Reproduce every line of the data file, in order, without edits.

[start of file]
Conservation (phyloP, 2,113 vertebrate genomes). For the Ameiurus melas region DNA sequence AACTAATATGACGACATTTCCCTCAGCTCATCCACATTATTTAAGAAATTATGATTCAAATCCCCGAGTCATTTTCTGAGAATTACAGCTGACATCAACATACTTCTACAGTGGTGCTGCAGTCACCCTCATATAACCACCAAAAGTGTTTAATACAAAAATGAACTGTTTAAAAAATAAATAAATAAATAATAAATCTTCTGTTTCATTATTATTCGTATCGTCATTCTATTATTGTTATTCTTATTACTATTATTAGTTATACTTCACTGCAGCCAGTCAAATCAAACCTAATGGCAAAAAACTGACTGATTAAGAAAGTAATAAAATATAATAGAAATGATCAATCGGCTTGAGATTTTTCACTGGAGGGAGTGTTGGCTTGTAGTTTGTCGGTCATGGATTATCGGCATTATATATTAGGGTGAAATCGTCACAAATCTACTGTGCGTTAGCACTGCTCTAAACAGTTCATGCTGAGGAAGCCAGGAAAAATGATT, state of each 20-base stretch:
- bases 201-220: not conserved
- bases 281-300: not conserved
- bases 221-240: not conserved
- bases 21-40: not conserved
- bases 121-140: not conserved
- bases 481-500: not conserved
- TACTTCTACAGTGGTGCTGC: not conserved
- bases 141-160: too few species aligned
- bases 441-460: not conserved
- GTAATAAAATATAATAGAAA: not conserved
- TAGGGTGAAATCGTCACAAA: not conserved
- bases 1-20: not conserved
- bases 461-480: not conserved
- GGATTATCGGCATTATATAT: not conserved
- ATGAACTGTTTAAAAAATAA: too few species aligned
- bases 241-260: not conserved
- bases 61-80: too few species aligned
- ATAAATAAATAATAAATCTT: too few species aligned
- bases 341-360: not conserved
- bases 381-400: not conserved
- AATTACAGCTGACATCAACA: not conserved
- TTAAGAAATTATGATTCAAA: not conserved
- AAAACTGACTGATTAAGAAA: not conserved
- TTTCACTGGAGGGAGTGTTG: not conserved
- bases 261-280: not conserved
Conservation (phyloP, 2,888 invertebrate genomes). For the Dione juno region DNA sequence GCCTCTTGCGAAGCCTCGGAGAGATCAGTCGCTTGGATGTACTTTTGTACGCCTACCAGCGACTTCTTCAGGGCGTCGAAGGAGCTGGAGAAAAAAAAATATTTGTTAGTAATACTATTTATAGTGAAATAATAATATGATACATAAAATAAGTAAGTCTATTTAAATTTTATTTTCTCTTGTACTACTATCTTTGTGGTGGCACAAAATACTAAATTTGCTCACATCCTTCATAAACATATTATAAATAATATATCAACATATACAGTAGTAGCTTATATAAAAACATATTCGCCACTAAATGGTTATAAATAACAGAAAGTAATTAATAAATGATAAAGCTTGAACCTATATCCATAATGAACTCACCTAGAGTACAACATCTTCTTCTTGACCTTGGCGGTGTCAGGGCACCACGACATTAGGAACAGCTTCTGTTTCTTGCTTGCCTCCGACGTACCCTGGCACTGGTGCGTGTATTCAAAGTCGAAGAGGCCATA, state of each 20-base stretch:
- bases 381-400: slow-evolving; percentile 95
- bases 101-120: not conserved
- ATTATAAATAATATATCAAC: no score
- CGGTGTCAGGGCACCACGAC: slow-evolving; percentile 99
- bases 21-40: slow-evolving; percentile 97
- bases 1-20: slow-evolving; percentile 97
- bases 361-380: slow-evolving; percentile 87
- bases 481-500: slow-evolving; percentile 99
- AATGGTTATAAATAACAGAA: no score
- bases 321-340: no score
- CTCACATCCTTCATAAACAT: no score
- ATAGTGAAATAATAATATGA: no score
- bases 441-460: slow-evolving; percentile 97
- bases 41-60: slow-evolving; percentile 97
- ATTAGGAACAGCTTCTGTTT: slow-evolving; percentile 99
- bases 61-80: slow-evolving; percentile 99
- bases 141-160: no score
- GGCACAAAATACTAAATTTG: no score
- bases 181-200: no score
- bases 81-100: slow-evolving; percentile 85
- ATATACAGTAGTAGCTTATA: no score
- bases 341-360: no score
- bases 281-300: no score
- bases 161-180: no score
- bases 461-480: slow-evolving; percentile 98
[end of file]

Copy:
Conservation (phyloP, 2,113 vertebrate genomes). For the Ameiurus melas region DNA sequence AACTAATATGACGACATTTCCCTCAGCTCATCCACATTATTTAAGAAATTATGATTCAAATCCCCGAGTCATTTTCTGAGAATTACAGCTGACATCAACATACTTCTACAGTGGTGCTGCAGTCACCCTCATATAACCACCAAAAGTGTTTAATACAAAAATGAACTGTTTAAAAAATAAATAAATAAATAATAAATCTTCTGTTTCATTATTATTCGTATCGTCATTCTATTATTGTTATTCTTATTACTATTATTAGTTATACTTCACTGCAGCCAGTCAAATCAAACCTAATGGCAAAAAACTGACTGATTAAGAAAGTAATAAAATATAATAGAAATGATCAATCGGCTTGAGATTTTTCACTGGAGGGAGTGTTGGCTTGTAGTTTGTCGGTCATGGATTATCGGCATTATATATTAGGGTGAAATCGTCACAAATCTACTGTGCGTTAGCACTGCTCTAAACAGTTCATGCTGAGGAAGCCAGGAAAAATGATT, state of each 20-base stretch:
- bases 201-220: not conserved
- bases 281-300: not conserved
- bases 221-240: not conserved
- bases 21-40: not conserved
- bases 121-140: not conserved
- bases 481-500: not conserved
- TACTTCTACAGTGGTGCTGC: not conserved
- bases 141-160: too few species aligned
- bases 441-460: not conserved
- GTAATAAAATATAATAGAAA: not conserved
- TAGGGTGAAATCGTCACAAA: not conserved
- bases 1-20: not conserved
- bases 461-480: not conserved
- GGATTATCGGCATTATATAT: not conserved
- ATGAACTGTTTAAAAAATAA: too few species aligned
- bases 241-260: not conserved
- bases 61-80: too few species aligned
- ATAAATAAATAATAAATCTT: too few species aligned
- bases 341-360: not conserved
- bases 381-400: not conserved
- AATTACAGCTGACATCAACA: not conserved
- TTAAGAAATTATGATTCAAA: not conserved
- AAAACTGACTGATTAAGAAA: not conserved
- TTTCACTGGAGGGAGTGTTG: not conserved
- bases 261-280: not conserved
Conservation (phyloP, 2,888 invertebrate genomes). For the Dione juno region DNA sequence GCCTCTTGCGAAGCCTCGGAGAGATCAGTCGCTTGGATGTACTTTTGTACGCCTACCAGCGACTTCTTCAGGGCGTCGAAGGAGCTGGAGAAAAAAAAATATTTGTTAGTAATACTATTTATAGTGAAATAATAATATGATACATAAAATAAGTAAGTCTATTTAAATTTTATTTTCTCTTGTACTACTATCTTTGTGGTGGCACAAAATACTAAATTTGCTCACATCCTTCATAAACATATTATAAATAATATATCAACATATACAGTAGTAGCTTATATAAAAACATATTCGCCACTAAATGGTTATAAATAACAGAAAGTAATTAATAAATGATAAAGCTTGAACCTATATCCATAATGAACTCACCTAGAGTACAACATCTTCTTCTTGACCTTGGCGGTGTCAGGGCACCACGACATTAGGAACAGCTTCTGTTTCTTGCTTGCCTCCGACGTACCCTGGCACTGGTGCGTGTATTCAAAGTCGAAGAGGCCATA, state of each 20-base stretch:
- bases 381-400: slow-evolving; percentile 95
- bases 101-120: not conserved
- ATTATAAATAATATATCAAC: no score
- CGGTGTCAGGGCACCACGAC: slow-evolving; percentile 99
- bases 21-40: slow-evolving; percentile 97
- bases 1-20: slow-evolving; percentile 97
- bases 361-380: slow-evolving; percentile 87
- bases 481-500: slow-evolving; percentile 99
- AATGGTTATAAATAACAGAA: no score
- bases 321-340: no score
- CTCACATCCTTCATAAACAT: no score
- ATAGTGAAATAATAATATGA: no score
- bases 441-460: slow-evolving; percentile 97
- bases 41-60: slow-evolving; percentile 97
- ATTAGGAACAGCTTCTGTTT: slow-evolving; percentile 99
- bases 61-80: slow-evolving; percentile 99
- bases 141-160: no score
- GGCACAAAATACTAAATTTG: no score
- bases 181-200: no score
- bases 81-100: slow-evolving; percentile 85
- ATATACAGTAGTAGCTTATA: no score
- bases 341-360: no score
- bases 281-300: no score
- bases 161-180: no score
- bases 461-480: slow-evolving; percentile 98